Pastor Gottfried Martens prays with people from Iran during a baptism service in the Trinity Church in Berlin, Aug. 30, 2015. (Markus Schreiber/AP)

Two guitar players strummed and sang in Farsi as a stream of Afghans and Iranians knelt at the front of Trinity Lutheran Church, sipping wine from a shared Communion cup. Most of the congregants had arrived in Germany within the last two years, part of the refugee influx that’s brought more than a million asylum seekers to the country since 2015.

At the peak of the crisis two years ago, this Lutheran church was holding mass baptisms of more than 200 people at a time, said the pastor, Gottfried Martens. “This church went from just a few hundred members to more than 1,300 Iranians and Afghans,” Martens said. “All converts.”

When Germany opened its doors to refugees in 2015, churches and church-affiliated organizations played a critical role in the response. Most of them took care to separate religion from humanitarian aid, especially those implementing state-funded relief projects. More than two years later, however, some churches are more actively defending refugees, even housing rejected asylum seekers in churches so German police cannot deport them, while submitting legal appeals for their cases. Many of these “church asylum” beneficiaries have also converted, a controversial act that’s drawn criticism from Islamic groups and skepticism from German authorities.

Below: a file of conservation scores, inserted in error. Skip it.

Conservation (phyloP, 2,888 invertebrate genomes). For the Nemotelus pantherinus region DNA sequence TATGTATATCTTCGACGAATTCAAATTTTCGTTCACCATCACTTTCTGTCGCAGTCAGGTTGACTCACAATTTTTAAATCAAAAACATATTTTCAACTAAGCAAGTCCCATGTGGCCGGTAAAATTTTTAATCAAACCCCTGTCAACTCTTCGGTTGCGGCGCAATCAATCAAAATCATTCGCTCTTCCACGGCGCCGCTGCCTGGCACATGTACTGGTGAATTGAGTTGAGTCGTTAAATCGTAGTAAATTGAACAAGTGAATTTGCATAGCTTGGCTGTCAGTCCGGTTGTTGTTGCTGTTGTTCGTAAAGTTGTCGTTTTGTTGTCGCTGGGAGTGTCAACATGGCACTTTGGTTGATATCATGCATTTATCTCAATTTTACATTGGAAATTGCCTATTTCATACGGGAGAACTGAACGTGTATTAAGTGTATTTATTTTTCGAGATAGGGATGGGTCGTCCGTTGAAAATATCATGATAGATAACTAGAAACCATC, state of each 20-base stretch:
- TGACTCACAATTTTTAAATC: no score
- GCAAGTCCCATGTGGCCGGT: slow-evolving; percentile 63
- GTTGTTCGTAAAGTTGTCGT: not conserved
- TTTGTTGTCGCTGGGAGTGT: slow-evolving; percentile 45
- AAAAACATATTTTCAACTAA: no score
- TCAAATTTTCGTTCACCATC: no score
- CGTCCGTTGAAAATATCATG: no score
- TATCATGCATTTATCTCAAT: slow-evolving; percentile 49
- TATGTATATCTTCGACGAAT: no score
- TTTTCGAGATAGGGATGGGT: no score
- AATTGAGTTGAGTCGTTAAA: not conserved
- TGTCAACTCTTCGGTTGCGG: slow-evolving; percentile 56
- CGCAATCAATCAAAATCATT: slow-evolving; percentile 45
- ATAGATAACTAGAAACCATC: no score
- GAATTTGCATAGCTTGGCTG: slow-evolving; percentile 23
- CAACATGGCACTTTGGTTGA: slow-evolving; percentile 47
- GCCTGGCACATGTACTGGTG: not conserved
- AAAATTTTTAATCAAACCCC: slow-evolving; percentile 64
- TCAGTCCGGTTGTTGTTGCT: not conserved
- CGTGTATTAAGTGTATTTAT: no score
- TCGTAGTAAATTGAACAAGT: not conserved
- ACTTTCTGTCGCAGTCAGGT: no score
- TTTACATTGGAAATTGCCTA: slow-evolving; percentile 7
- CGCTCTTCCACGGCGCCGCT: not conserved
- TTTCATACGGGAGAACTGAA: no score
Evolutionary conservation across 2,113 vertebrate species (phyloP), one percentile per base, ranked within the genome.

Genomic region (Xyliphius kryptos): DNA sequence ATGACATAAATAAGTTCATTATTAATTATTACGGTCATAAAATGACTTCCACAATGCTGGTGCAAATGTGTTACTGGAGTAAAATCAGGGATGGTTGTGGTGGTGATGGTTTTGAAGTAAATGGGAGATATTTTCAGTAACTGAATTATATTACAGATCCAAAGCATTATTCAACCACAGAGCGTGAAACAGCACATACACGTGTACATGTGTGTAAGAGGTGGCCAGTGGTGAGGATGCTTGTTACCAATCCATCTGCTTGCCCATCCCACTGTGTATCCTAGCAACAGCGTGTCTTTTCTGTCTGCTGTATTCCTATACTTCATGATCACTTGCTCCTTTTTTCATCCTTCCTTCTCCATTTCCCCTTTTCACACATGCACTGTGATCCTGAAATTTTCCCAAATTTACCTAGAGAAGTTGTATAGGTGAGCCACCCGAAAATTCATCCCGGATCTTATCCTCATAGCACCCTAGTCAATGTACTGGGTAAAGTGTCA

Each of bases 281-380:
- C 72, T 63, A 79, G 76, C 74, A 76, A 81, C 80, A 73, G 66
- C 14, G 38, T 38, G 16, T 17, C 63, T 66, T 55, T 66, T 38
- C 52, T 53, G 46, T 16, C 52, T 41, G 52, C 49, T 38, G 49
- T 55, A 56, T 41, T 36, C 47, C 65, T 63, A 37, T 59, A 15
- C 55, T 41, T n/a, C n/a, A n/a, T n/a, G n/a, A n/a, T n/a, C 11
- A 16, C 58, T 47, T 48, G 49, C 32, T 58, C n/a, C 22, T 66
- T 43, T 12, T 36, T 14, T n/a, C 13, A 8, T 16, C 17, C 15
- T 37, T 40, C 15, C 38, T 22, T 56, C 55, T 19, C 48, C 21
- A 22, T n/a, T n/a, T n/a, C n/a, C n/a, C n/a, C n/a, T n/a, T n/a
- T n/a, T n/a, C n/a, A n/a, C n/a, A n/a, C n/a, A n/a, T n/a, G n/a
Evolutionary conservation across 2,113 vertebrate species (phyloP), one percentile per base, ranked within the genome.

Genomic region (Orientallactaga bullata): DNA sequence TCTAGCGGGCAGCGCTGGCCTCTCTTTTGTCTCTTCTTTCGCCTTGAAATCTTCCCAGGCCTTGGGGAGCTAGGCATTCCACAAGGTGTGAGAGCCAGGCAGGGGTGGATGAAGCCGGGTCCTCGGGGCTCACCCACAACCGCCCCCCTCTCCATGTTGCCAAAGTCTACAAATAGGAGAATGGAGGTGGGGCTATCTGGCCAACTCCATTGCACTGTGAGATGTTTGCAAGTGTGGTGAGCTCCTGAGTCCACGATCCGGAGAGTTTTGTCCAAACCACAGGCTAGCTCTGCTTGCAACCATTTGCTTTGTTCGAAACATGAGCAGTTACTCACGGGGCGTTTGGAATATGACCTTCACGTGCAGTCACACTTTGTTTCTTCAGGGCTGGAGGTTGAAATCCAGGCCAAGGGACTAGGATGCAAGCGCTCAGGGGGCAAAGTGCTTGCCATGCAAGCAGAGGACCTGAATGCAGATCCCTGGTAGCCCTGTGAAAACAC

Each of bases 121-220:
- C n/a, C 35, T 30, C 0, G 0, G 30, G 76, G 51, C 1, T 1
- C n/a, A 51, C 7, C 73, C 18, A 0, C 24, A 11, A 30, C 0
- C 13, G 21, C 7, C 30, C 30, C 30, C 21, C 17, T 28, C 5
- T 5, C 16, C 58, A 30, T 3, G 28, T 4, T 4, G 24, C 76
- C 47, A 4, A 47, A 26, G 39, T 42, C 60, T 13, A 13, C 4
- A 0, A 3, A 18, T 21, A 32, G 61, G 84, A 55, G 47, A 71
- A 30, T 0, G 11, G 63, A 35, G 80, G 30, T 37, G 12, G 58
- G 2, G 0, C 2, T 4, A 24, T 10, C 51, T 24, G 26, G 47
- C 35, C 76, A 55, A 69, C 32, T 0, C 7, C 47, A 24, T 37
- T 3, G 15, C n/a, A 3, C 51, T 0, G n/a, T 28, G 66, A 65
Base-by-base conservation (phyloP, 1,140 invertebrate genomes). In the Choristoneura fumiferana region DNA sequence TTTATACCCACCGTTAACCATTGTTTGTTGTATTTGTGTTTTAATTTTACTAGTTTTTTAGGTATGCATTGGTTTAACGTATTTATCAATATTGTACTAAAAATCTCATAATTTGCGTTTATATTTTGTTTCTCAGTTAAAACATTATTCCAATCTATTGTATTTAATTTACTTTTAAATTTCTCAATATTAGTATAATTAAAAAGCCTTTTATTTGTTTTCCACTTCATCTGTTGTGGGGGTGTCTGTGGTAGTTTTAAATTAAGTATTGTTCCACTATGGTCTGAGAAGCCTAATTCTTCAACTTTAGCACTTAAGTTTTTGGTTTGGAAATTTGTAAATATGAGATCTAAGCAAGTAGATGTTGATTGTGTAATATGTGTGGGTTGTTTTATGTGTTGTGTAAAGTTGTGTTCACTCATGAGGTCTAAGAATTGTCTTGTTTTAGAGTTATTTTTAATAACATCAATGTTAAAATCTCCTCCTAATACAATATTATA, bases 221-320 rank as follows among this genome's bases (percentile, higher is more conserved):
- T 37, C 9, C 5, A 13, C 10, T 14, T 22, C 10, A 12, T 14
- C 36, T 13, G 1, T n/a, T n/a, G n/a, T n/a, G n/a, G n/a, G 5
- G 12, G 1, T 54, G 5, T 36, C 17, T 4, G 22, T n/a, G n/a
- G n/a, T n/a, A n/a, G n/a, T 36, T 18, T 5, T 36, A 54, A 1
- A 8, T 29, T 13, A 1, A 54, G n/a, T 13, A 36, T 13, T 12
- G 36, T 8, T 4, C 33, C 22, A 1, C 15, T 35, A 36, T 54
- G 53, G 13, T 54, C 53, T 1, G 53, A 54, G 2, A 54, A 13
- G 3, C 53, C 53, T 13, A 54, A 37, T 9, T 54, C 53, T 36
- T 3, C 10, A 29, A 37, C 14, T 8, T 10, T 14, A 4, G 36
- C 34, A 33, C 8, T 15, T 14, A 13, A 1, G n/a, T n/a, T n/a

Downstairs at the Lutheran church, 12 rejected asylum seekers were living in the basement. Iranian Ali Karimi, 44, said he’d been in the church building for almost six months. Karimi had fled to Germany after being imprisoned twice in Iran for political activism, he said, and had become a Christian while taking refuge in this building. “I’m looking for a religion that doesn’t force, push or kill,” Karimi said.